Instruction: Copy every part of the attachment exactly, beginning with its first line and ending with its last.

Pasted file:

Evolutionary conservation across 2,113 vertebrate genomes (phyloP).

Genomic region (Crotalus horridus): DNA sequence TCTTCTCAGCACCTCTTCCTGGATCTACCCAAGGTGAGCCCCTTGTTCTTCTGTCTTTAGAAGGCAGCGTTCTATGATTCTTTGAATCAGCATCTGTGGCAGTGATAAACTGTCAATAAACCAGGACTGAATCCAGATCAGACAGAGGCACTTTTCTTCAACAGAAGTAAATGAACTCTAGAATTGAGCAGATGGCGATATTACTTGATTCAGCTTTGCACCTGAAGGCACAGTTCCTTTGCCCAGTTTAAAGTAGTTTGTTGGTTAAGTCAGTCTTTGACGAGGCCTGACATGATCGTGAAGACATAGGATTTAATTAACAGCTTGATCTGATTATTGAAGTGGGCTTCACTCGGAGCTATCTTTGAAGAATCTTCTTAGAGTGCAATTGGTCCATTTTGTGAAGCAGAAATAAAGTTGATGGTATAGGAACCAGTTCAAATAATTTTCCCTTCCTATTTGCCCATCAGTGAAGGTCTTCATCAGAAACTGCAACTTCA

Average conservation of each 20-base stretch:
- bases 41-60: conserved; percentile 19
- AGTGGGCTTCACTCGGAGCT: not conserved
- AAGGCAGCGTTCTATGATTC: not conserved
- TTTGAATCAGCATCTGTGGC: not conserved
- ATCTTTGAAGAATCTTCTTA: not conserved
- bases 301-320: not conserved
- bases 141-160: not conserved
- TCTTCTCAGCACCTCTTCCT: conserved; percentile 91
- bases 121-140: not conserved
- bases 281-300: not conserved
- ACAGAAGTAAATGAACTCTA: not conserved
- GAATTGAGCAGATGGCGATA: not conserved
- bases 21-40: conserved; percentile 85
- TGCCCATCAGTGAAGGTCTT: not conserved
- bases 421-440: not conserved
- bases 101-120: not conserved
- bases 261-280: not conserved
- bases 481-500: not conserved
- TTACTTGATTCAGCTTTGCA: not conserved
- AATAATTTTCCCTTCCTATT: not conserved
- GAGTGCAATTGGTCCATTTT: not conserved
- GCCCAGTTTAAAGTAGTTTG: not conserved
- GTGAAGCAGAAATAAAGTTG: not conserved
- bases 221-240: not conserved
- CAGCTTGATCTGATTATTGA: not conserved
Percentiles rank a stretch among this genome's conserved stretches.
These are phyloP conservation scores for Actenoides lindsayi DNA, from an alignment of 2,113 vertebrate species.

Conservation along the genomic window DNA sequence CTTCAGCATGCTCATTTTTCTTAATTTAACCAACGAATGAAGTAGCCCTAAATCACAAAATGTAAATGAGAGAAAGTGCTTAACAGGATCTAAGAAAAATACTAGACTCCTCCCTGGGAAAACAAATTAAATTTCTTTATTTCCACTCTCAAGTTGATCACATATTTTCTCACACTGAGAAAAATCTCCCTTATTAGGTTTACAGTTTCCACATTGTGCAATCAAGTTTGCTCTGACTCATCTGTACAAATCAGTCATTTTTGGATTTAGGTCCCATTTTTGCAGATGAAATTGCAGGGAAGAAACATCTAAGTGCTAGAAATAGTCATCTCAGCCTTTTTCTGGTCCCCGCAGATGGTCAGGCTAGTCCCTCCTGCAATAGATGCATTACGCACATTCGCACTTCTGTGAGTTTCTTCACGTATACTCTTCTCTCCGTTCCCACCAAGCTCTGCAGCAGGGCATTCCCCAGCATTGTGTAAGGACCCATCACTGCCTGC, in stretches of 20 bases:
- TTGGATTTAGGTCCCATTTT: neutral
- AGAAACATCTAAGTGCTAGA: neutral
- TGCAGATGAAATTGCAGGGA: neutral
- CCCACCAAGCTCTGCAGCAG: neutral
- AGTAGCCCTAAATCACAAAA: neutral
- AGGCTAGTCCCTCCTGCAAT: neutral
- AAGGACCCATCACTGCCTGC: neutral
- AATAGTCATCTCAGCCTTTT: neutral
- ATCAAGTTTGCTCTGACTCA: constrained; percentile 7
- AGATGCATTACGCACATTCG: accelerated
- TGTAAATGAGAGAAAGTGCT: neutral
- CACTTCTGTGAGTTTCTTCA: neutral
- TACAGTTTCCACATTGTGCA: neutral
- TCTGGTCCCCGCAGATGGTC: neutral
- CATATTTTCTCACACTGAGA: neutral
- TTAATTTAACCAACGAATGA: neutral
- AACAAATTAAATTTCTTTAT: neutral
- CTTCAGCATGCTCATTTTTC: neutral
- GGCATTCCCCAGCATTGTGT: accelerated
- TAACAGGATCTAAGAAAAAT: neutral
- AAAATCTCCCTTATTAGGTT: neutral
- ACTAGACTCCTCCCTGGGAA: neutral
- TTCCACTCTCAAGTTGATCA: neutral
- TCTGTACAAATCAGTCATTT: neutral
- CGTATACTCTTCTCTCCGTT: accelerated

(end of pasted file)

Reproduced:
Evolutionary conservation across 2,113 vertebrate genomes (phyloP).

Genomic region (Crotalus horridus): DNA sequence TCTTCTCAGCACCTCTTCCTGGATCTACCCAAGGTGAGCCCCTTGTTCTTCTGTCTTTAGAAGGCAGCGTTCTATGATTCTTTGAATCAGCATCTGTGGCAGTGATAAACTGTCAATAAACCAGGACTGAATCCAGATCAGACAGAGGCACTTTTCTTCAACAGAAGTAAATGAACTCTAGAATTGAGCAGATGGCGATATTACTTGATTCAGCTTTGCACCTGAAGGCACAGTTCCTTTGCCCAGTTTAAAGTAGTTTGTTGGTTAAGTCAGTCTTTGACGAGGCCTGACATGATCGTGAAGACATAGGATTTAATTAACAGCTTGATCTGATTATTGAAGTGGGCTTCACTCGGAGCTATCTTTGAAGAATCTTCTTAGAGTGCAATTGGTCCATTTTGTGAAGCAGAAATAAAGTTGATGGTATAGGAACCAGTTCAAATAATTTTCCCTTCCTATTTGCCCATCAGTGAAGGTCTTCATCAGAAACTGCAACTTCA

Average conservation of each 20-base stretch:
- bases 41-60: conserved; percentile 19
- AGTGGGCTTCACTCGGAGCT: not conserved
- AAGGCAGCGTTCTATGATTC: not conserved
- TTTGAATCAGCATCTGTGGC: not conserved
- ATCTTTGAAGAATCTTCTTA: not conserved
- bases 301-320: not conserved
- bases 141-160: not conserved
- TCTTCTCAGCACCTCTTCCT: conserved; percentile 91
- bases 121-140: not conserved
- bases 281-300: not conserved
- ACAGAAGTAAATGAACTCTA: not conserved
- GAATTGAGCAGATGGCGATA: not conserved
- bases 21-40: conserved; percentile 85
- TGCCCATCAGTGAAGGTCTT: not conserved
- bases 421-440: not conserved
- bases 101-120: not conserved
- bases 261-280: not conserved
- bases 481-500: not conserved
- TTACTTGATTCAGCTTTGCA: not conserved
- AATAATTTTCCCTTCCTATT: not conserved
- GAGTGCAATTGGTCCATTTT: not conserved
- GCCCAGTTTAAAGTAGTTTG: not conserved
- GTGAAGCAGAAATAAAGTTG: not conserved
- bases 221-240: not conserved
- CAGCTTGATCTGATTATTGA: not conserved
Percentiles rank a stretch among this genome's conserved stretches.
These are phyloP conservation scores for Actenoides lindsayi DNA, from an alignment of 2,113 vertebrate species.

Conservation along the genomic window DNA sequence CTTCAGCATGCTCATTTTTCTTAATTTAACCAACGAATGAAGTAGCCCTAAATCACAAAATGTAAATGAGAGAAAGTGCTTAACAGGATCTAAGAAAAATACTAGACTCCTCCCTGGGAAAACAAATTAAATTTCTTTATTTCCACTCTCAAGTTGATCACATATTTTCTCACACTGAGAAAAATCTCCCTTATTAGGTTTACAGTTTCCACATTGTGCAATCAAGTTTGCTCTGACTCATCTGTACAAATCAGTCATTTTTGGATTTAGGTCCCATTTTTGCAGATGAAATTGCAGGGAAGAAACATCTAAGTGCTAGAAATAGTCATCTCAGCCTTTTTCTGGTCCCCGCAGATGGTCAGGCTAGTCCCTCCTGCAATAGATGCATTACGCACATTCGCACTTCTGTGAGTTTCTTCACGTATACTCTTCTCTCCGTTCCCACCAAGCTCTGCAGCAGGGCATTCCCCAGCATTGTGTAAGGACCCATCACTGCCTGC, in stretches of 20 bases:
- TTGGATTTAGGTCCCATTTT: neutral
- AGAAACATCTAAGTGCTAGA: neutral
- TGCAGATGAAATTGCAGGGA: neutral
- CCCACCAAGCTCTGCAGCAG: neutral
- AGTAGCCCTAAATCACAAAA: neutral
- AGGCTAGTCCCTCCTGCAAT: neutral
- AAGGACCCATCACTGCCTGC: neutral
- AATAGTCATCTCAGCCTTTT: neutral
- ATCAAGTTTGCTCTGACTCA: constrained; percentile 7
- AGATGCATTACGCACATTCG: accelerated
- TGTAAATGAGAGAAAGTGCT: neutral
- CACTTCTGTGAGTTTCTTCA: neutral
- TACAGTTTCCACATTGTGCA: neutral
- TCTGGTCCCCGCAGATGGTC: neutral
- CATATTTTCTCACACTGAGA: neutral
- TTAATTTAACCAACGAATGA: neutral
- AACAAATTAAATTTCTTTAT: neutral
- CTTCAGCATGCTCATTTTTC: neutral
- GGCATTCCCCAGCATTGTGT: accelerated
- TAACAGGATCTAAGAAAAAT: neutral
- AAAATCTCCCTTATTAGGTT: neutral
- ACTAGACTCCTCCCTGGGAA: neutral
- TTCCACTCTCAAGTTGATCA: neutral
- TCTGTACAAATCAGTCATTT: neutral
- CGTATACTCTTCTCTCCGTT: accelerated